Remains of Ice Age Cave Bear Found ‘Perfectly Preserved’ in Russia


The “perfectly preserved” remains of an Ice Age cave bear found near the Lyakhovsky Islands recently are the latest of several major discoveries in recent years as the permafrost melts away across vast areas in Russia’s region of Siberia.

This latest discovery is of “world importance,” according to one of Russia’s leading experts on extinct Ice Age species.

“Today, this is the first and only find of its kind – a whole bear carcass with soft tissues,” Scientist Lena Grigorieva said in a statement.

The ancient bear, which preliminary analysis suggests is between 22,000 and 39,500 years old, was found in excellent condition considering its age, with even the nose and teeth intact.

“It is completely preserved, with all internal organs in place,” Grigorieva added. “Previously, only skulls and bones were found. This find is of great importance for the whole world.”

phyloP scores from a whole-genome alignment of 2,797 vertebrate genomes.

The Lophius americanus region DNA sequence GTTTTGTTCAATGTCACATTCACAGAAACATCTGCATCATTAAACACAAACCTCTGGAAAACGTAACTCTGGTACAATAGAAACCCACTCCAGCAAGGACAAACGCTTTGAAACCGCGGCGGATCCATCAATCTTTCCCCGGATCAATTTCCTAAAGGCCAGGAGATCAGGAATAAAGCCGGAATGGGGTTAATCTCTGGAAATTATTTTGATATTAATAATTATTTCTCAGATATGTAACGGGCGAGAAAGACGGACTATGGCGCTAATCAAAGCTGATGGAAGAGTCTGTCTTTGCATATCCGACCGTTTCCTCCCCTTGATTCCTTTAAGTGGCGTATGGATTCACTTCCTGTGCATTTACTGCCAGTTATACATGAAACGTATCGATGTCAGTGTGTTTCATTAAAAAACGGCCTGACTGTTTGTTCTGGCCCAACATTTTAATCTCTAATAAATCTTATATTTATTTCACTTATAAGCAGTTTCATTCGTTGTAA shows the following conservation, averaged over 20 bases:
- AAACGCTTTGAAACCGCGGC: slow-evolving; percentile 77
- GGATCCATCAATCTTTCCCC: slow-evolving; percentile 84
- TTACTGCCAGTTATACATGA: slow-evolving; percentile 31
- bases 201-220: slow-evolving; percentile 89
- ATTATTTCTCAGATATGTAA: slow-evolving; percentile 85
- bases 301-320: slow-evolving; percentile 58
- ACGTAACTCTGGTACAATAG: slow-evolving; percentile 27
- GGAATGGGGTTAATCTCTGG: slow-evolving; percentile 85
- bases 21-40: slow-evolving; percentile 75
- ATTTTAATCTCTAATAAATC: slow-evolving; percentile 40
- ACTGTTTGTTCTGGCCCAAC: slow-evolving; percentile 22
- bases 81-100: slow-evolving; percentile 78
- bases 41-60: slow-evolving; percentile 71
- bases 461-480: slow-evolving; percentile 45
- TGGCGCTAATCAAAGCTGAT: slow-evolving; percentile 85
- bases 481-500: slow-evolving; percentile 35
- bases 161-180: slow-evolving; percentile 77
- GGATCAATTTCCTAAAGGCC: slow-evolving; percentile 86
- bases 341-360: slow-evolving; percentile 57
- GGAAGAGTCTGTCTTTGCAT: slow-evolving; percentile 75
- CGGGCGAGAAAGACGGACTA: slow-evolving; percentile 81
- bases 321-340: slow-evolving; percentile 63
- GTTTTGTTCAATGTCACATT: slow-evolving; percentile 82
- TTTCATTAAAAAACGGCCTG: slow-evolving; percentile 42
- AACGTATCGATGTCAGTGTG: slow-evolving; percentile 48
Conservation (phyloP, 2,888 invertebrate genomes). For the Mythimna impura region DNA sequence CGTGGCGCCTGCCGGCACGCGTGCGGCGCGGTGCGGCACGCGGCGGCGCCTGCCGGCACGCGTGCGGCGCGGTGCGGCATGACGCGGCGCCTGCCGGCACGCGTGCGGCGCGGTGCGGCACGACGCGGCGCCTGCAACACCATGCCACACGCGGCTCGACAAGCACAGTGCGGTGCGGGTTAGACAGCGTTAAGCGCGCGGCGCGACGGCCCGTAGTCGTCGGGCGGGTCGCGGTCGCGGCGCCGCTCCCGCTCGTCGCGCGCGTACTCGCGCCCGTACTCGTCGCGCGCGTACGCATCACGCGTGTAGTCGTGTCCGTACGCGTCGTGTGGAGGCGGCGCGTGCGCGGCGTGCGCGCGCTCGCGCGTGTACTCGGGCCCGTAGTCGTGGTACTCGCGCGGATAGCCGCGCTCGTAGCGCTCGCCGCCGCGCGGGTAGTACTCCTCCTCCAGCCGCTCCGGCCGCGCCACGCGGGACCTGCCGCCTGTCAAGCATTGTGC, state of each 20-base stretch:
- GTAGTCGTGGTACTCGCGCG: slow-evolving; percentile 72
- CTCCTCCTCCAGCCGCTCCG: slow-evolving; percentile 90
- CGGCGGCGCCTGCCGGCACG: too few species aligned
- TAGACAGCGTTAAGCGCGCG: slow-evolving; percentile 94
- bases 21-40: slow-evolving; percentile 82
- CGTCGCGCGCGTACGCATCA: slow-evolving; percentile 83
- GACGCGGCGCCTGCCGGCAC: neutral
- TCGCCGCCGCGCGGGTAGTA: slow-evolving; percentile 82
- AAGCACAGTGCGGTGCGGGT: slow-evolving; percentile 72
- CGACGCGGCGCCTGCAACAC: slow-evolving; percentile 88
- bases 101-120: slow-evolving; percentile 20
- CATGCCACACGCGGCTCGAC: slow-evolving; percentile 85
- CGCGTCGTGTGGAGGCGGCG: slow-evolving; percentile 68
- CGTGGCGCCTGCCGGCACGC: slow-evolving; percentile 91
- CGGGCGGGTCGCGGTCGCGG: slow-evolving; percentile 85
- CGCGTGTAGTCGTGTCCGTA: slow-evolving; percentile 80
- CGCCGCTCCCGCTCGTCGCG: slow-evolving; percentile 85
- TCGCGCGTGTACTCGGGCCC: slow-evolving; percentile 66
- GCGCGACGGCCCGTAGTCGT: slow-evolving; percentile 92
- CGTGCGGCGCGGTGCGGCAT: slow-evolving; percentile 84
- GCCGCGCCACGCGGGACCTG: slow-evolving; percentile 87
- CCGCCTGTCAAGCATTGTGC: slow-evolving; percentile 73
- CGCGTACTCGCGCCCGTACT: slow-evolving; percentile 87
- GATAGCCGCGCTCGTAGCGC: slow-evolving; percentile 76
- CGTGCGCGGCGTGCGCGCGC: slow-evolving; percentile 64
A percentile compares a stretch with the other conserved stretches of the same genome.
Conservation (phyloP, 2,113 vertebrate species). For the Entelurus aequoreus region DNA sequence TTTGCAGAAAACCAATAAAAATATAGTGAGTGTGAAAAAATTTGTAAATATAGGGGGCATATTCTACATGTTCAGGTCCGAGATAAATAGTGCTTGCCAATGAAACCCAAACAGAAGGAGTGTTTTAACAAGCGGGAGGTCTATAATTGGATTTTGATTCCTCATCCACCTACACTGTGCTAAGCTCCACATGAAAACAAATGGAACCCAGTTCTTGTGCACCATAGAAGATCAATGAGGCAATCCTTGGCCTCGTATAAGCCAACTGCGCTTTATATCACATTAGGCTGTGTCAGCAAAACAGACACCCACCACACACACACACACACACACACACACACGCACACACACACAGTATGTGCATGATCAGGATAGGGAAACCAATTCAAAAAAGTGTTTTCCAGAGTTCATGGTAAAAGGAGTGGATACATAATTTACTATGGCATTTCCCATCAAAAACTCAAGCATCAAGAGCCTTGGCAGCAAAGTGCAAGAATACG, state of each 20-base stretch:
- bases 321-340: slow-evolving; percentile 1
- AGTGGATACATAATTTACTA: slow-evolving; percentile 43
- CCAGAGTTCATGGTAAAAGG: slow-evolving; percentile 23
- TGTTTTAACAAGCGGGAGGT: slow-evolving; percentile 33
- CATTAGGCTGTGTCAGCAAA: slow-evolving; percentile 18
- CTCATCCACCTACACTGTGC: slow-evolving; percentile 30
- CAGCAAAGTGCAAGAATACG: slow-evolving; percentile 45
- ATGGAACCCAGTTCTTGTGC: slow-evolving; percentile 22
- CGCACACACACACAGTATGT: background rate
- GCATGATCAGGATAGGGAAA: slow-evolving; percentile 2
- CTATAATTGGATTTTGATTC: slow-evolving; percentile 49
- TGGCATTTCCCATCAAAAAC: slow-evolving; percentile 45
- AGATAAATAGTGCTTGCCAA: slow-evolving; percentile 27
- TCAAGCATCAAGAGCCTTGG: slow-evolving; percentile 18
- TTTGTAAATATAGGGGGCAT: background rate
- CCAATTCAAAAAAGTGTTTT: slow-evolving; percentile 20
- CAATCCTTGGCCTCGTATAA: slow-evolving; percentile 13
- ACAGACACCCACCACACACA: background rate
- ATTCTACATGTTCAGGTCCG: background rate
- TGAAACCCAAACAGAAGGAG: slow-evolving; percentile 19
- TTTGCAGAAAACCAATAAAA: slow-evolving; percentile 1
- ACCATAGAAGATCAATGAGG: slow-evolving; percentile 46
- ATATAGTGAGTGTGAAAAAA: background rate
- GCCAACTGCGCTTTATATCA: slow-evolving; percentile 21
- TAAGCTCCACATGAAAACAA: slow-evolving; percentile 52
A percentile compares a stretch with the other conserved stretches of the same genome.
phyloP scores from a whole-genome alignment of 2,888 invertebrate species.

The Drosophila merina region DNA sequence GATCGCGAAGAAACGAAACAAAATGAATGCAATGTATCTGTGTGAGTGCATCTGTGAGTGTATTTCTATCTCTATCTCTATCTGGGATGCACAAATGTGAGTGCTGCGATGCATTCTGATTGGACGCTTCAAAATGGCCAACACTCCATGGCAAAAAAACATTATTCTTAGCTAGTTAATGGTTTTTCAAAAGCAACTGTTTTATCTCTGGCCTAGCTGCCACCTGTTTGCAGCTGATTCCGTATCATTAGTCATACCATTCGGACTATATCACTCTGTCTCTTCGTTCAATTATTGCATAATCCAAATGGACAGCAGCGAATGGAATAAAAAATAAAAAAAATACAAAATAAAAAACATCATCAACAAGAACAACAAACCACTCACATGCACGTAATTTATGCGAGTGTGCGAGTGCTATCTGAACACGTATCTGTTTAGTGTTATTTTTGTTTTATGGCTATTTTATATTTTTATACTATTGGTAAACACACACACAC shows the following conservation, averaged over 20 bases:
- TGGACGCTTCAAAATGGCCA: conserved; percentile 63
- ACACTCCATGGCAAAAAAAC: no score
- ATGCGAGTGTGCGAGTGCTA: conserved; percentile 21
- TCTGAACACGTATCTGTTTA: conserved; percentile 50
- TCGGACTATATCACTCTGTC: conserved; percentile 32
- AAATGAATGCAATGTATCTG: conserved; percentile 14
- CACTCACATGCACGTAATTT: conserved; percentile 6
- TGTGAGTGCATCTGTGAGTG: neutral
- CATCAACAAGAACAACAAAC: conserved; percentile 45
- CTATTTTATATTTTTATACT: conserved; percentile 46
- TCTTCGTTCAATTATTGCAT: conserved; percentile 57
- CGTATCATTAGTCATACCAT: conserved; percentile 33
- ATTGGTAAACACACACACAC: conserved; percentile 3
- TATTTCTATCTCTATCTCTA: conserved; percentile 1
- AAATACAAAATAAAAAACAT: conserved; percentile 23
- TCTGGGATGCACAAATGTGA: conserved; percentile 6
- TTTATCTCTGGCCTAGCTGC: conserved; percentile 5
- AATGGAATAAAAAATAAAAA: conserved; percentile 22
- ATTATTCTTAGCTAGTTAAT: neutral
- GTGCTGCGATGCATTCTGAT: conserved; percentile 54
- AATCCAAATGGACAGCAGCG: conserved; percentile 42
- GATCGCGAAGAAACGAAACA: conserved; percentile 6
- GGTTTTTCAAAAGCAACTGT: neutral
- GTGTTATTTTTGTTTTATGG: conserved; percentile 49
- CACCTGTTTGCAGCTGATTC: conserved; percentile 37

Ice Age Cave Bear Remains Found

Reports say the remains were found by a group of reindeer herders on the mainland of Yakutia and will be analysed by scientists at the North-Eastern Federal University, (NEFU) which is at the forefront of research into extinct woolly mammoths and rhinos.

Maxim Cheprasov, a senior researcher from the Mammoth Museum laboratory in Yakutsk, said in the press release; “It is necessary to carry out radiocarbon analysis to determine the precise age of the bear.”

Scientists have not yet been able to visit the remote site of the find, located on the New Siberian Islands archipelago that lies between the Laptev Sea and the East Siberian Sea.

The cave bear is a prehistoric species or subspecies that roamed Eurasia in the Middle and Late Pleistocene period and became extinct about 15,000 years ago.

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